Would you be so kind to clearly explain your thought on the philosophical meaning of the crises? That would be great. Thank you so much in advance!


  3. Harry,

    It was so good to discuss these things (and many others) over dinner last night even before I knew enough to read your blog:)

    “Reason has been narrowed down to technocratic, scientific-instrumental reason. This leaves reason, rationality, bloodless and without passion.”

    And as you say of the “EU as currently constituted” and the US Democratic programme (and as I was saying last night about the rhetoric of the Left in general), they are now proposed with “diminished ethical or transformative substance.” Or as I put it, the Left (generally) doesn’t (or can’t or doesn’t know how to) claim higher moral ground.

    But this “philosophical crisis,” this “crisis of reason” is also not unexpectedly a crisis of reading, too. People in general are still very slow on the uptake about this business of “false news.” It’s as if we think that “false news” can be sorted out as neatly as wheat from chaff. Whereas what has happened (and what continues happening) is that a whole web (literally a whole web) of lies and pseudo-truths and approximate factual truths are projected in one ongoing stream whose outcome is “to make everything seem relative. It’s kind of an appeal to cynicism,” as Michael McFaul, now the director of Freeman Spogli Institute of International Studies, says specifically of the Russian propaganda apparati.

    Easy to glibly repeat McLuhan’s “the medium is the message” mantra now. But not only is reason being narrowed and attenuated into this technocratic envelope, but the technology itself, the envelope, the vehicle (by its nature) parrots and polemicizes and narrows into simplistic either/or emotional knee-jerk reactivities.

    No coincidence that clear, rigorous ethical thinking should seem so faint in a media age of click-bait trolling. Algorithms are much more important to media streams than anything as quaintly antique and romantic as “truth.”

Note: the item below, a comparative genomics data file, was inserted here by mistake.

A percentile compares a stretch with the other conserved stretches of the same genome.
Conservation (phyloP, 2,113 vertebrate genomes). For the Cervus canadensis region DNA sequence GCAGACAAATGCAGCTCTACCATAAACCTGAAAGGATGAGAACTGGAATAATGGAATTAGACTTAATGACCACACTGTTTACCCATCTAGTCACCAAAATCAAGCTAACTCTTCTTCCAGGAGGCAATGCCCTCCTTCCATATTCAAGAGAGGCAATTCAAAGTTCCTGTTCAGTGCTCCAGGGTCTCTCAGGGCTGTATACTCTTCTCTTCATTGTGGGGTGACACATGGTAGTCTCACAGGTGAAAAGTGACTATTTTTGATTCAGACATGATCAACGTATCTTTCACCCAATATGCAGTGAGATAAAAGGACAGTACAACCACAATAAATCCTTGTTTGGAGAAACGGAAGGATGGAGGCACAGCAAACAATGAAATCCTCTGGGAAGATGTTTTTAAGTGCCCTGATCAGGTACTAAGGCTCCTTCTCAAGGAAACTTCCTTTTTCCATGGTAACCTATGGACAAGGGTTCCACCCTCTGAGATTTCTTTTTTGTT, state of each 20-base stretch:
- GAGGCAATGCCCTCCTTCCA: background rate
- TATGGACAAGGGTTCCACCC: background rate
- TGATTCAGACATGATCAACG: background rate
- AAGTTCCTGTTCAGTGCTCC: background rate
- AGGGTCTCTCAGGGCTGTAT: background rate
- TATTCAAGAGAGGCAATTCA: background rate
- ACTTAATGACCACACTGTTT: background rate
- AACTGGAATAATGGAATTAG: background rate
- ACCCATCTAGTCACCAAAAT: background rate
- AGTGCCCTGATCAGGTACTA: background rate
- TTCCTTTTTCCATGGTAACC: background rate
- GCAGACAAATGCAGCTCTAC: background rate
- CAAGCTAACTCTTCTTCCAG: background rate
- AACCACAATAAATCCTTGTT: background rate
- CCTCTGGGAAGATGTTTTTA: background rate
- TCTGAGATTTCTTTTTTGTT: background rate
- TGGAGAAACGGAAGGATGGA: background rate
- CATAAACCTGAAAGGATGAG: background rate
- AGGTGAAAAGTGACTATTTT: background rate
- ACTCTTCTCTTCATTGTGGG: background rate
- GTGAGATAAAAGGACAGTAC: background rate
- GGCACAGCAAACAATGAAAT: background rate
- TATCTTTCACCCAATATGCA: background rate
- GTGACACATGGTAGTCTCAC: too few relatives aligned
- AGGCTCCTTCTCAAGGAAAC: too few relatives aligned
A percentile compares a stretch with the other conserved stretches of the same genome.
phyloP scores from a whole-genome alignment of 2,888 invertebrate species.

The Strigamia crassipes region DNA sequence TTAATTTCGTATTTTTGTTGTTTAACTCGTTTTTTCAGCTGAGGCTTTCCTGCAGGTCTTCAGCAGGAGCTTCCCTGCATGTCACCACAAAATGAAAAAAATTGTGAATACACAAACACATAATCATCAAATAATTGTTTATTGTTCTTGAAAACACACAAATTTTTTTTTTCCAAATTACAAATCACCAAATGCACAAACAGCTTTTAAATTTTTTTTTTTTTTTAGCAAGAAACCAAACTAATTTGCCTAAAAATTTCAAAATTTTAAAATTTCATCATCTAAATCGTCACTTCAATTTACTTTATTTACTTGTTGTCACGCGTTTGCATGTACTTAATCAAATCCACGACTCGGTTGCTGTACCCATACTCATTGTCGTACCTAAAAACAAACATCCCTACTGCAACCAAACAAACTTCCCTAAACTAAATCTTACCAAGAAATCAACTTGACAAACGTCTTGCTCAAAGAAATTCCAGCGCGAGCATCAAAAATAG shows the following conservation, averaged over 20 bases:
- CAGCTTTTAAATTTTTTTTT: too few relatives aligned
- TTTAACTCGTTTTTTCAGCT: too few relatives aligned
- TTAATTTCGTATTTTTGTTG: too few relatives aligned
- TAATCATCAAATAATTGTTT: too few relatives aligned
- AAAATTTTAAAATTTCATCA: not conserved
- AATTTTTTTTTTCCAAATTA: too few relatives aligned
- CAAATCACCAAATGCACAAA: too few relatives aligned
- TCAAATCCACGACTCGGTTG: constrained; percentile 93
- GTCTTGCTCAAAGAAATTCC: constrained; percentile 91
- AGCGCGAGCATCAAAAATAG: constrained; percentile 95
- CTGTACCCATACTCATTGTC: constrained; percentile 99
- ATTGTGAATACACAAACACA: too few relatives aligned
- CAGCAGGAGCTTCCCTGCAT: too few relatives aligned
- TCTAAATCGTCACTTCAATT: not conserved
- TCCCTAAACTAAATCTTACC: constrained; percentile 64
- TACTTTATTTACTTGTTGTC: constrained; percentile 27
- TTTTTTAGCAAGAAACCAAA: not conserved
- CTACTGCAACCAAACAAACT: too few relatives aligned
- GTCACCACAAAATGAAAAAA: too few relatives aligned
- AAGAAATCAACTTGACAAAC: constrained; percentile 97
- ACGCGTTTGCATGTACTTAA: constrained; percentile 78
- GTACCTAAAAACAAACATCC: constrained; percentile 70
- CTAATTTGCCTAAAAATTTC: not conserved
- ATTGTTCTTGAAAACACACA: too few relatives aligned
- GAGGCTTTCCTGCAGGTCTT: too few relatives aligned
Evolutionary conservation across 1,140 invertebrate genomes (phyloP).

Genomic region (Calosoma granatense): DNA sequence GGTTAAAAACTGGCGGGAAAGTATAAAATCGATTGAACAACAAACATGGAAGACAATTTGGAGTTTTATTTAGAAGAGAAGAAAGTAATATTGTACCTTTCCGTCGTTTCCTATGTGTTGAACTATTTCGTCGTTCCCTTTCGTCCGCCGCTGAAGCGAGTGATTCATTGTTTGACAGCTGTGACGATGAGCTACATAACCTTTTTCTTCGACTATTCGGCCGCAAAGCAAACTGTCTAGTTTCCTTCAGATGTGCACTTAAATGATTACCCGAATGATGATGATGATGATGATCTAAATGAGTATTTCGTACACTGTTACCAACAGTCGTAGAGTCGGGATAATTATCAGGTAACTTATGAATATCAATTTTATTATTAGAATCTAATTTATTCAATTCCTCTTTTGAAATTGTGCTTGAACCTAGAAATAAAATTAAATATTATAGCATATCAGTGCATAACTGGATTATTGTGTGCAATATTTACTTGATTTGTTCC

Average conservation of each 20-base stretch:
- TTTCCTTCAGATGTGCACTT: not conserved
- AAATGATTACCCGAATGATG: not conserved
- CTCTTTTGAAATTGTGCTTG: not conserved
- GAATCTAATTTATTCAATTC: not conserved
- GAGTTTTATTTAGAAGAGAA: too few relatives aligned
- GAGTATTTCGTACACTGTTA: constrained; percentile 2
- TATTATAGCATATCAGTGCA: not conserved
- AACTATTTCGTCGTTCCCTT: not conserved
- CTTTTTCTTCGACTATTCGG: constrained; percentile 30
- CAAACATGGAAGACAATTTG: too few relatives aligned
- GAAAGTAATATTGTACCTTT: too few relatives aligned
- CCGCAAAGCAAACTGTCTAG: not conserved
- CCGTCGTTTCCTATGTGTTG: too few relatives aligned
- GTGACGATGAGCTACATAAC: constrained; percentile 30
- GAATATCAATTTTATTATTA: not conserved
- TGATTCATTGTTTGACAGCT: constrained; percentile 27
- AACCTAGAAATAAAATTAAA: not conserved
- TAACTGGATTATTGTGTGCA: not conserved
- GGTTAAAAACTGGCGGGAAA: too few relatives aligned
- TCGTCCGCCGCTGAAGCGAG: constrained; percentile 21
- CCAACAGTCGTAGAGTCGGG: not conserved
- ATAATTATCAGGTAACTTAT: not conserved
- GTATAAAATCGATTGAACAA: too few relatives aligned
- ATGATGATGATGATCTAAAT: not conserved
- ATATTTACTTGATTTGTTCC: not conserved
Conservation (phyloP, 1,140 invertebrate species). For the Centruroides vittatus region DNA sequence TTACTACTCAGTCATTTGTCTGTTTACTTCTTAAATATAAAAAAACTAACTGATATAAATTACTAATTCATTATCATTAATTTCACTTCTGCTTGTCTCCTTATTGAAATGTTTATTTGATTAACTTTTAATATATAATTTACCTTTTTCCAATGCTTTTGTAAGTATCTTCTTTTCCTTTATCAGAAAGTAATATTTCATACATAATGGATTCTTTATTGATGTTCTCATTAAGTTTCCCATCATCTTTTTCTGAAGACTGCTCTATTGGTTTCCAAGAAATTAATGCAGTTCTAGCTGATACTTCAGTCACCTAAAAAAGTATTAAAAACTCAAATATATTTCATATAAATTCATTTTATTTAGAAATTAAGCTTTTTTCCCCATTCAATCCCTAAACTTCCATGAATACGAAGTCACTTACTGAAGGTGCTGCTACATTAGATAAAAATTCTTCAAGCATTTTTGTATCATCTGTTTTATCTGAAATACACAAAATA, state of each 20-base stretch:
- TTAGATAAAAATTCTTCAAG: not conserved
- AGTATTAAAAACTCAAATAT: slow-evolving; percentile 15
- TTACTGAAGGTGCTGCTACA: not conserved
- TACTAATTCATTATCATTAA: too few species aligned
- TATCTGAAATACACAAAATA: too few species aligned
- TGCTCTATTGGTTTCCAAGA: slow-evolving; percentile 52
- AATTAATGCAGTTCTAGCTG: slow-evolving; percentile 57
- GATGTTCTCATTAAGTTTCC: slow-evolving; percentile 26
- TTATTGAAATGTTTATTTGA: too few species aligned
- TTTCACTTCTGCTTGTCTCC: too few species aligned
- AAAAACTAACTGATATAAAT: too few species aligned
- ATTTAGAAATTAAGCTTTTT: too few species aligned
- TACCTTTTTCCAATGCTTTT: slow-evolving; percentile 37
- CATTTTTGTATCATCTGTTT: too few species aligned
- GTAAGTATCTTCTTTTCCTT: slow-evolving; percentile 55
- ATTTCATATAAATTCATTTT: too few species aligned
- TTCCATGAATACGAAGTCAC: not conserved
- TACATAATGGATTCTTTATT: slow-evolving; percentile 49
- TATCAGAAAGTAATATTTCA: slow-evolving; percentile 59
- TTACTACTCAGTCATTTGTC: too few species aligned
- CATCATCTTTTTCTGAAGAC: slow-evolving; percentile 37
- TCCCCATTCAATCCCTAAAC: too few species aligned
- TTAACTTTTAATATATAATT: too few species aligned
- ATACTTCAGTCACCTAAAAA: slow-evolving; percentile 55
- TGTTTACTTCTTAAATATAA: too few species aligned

4. Belated responses to some of the comments made – thank you all. First, Nick: I suppose freedom of movement may not feel like an unalloyed good if you believe your job or wages are being threatened or undermined by immigrants who are prepared to work for less, with less protection. The free movement of people in the EU was welcomed partly by business leaders who saw a way of getting cheap(er) labour. There must be ways around that e.g. a higher minimum wage. The UK was one of the only countries – perhaps the only one – which put no restrictions on immigration from the A-8 countries post EU enlargement in 2004. Germany and Austria only removed restrictions on immigrants from A-8 countries in 2011. And Chris, on fake news etc.. This is a huge subject on great topical concern, especially in the context of Trump, who apparently gets most of his news from sites like Breitbart, with no commitment to veracity, and who himself constantly tells and tweets whoppers. No surprise that Trump is defending the Russians against the CIA (who have probably been known to be economical with the truth themselves). In the media context, this is partly to do with the absence of editing – non-existent in much web “news” and increasingly hollowed out even in “proper” newsapapers etc. But I’m afraid politicians being economical with the truth is not new. I was shocked at the way Cameron, Osborne and co. got away with their big lie that the 2008 credit crunch and resulting Great Recession were caused by Labour overspending, when they originated in the financial sector. Brigitte – I will try to return to this theme. I think we need to develop something like emotional reason, akin to emotional intelligence, or even poetic reason.